'You Can't Stay Here': Dorian Leaves Parts Of The Bahamas Uninhabitable
Updated at 9:25 a.m. ET.
In the Bahamas, people are desperately trying to escape Great Abaco Island, days after Hurricane Dorian demolished homes and obliterated infrastructure there. Faced with no running water, no electricity and with food stores running out, residents say there's nothing left for them.
"You can't stay here," Sharona Etienne-Cole of Great Abaco tells NPR.
At least 43 people are confirmed dead, but that number is expected to rise as rescue and recovery efforts continue on the Abaco Islands and Grand Bahama, two of the hardest hit areas.
Before-and-after satellite imagery shows just how staggering the devastation is across the Bahamas. Those photos show homes reduced to wooden piles of rubble and entire neighborhoods drowning in floodwaters.
"There's a lot of contamination in the water," Etienne-Cole says. "A lot of dead bodies and sewage, and the electrical company is wiped out. The banks are gone. It's no use staying here."
As Etienne-Cole waited in the hopes of catching a flight off the island, she said she doesn't plan on coming back to the Bahamas. Like many other residents, she's desperate to get out and start over somewhere else.
Getting a seat on a small plane is one of the only ways off Great Abaco Island right now. Leonard M. Thompson International Airport, which was under 6 feet of water, is still closed to most planes. The marina in Marsh Harbour was also ravaged, impeding rescue missions and the ability to get aid and supplies to the islands.
People have been lining up at a small airstrip in Abaco waiting to get off the island after the monster storm leveled homes and turned hundreds of Bahamians into refugees, as NPR's Jason Beaubien reports. On Friday, small planes continued to pick up the most vulnerable, as many more people waited on the tiny airstrip in Sandy Point trying to catch a flight to take them anywhere but here.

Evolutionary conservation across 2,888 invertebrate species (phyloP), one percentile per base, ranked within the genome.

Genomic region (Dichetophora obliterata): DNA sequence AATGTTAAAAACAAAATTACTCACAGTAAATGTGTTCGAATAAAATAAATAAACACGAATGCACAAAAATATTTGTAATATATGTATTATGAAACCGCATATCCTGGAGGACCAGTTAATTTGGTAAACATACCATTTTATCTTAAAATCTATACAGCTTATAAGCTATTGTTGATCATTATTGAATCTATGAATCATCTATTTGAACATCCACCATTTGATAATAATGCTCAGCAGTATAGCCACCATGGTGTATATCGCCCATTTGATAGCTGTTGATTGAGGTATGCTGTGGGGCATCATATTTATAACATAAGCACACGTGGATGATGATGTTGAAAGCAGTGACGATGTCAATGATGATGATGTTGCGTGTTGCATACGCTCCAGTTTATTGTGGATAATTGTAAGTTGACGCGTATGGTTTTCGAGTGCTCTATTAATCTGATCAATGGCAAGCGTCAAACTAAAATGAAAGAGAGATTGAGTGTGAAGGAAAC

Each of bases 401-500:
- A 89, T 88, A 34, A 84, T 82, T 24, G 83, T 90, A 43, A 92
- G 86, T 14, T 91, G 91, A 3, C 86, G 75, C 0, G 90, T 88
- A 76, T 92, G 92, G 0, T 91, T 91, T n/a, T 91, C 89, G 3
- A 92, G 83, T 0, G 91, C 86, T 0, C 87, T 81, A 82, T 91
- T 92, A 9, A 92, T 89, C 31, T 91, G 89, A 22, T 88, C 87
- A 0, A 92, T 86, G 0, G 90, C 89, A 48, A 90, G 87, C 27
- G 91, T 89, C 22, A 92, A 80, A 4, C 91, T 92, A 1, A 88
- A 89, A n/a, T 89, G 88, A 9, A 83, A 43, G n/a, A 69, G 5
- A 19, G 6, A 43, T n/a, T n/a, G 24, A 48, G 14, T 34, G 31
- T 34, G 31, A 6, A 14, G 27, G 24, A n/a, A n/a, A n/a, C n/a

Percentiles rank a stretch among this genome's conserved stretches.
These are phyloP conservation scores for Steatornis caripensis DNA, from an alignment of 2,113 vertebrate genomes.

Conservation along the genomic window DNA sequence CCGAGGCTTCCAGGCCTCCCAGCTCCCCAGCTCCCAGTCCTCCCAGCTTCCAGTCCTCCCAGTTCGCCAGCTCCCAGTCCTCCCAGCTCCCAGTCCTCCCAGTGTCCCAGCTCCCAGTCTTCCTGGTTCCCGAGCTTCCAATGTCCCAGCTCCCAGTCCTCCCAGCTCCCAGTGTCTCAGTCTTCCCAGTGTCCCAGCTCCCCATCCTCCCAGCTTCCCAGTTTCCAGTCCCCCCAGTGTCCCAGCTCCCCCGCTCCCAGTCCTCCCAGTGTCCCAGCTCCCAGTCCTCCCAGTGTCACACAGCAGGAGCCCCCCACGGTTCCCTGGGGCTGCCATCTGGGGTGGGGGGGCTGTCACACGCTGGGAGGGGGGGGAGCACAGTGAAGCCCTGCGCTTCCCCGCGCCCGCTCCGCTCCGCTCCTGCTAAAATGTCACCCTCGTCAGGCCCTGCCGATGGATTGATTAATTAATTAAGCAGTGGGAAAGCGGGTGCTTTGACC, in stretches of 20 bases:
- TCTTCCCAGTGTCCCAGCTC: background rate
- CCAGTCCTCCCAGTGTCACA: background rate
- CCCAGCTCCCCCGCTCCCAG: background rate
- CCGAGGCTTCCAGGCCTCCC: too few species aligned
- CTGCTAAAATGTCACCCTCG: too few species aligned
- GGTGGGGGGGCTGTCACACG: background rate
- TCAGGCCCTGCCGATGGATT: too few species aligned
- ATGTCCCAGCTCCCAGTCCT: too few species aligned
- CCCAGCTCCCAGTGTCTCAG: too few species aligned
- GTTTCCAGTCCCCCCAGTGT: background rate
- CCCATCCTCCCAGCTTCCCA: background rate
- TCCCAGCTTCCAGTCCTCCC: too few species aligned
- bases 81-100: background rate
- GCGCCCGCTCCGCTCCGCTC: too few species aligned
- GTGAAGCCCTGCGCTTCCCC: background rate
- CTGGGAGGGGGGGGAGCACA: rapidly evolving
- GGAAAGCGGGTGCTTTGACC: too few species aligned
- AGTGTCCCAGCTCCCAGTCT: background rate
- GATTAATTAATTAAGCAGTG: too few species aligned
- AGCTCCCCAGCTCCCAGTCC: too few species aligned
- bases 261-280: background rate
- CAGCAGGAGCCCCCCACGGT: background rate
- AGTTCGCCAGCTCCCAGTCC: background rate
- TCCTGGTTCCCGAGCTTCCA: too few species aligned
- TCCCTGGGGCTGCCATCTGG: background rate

The U.S. Coast Guard says it rescued more than 200 people on Thursday and that those efforts are continuing as hundreds more remain missing. Rescue workers are struggling just to access areas because runways are ruined and harbors are unnavigable, the Coast Guard says.
On top of immediate relief efforts, providing survivors with long-term mental health support "will be the challenge moving forward," Marvin Dames, the Bahamas' minister of national security, tells Here & Now.
"When folks come to the reality that they no longer have a roof over their head or a loved one who's gone, never to return again, it's really tough," Dames says. "So these places will certainly need a tremendous amount of support, and we're working to provide avenues for that to happen."
Dorian continues to travel northeast after it made landfall on Cape Hatteras on North Carolina's Outer Banks on Friday morning. The storm has been downgraded to a Category 1, and officials say it won't stick around wreaking havoc the way it did on the Bahamas.
When the storm slammed into the Bahamas as a Category 5 on Sunday, Regina Parotti-Kennedy tells NPR that the sound of the wind in Marsh Harbour was "unbelievable."
"It wasn't pounding. It was howling like demons from hell," she says. "I have nothing else to compare it to. My ears hurt so bad. I still can't hear properly out of one."
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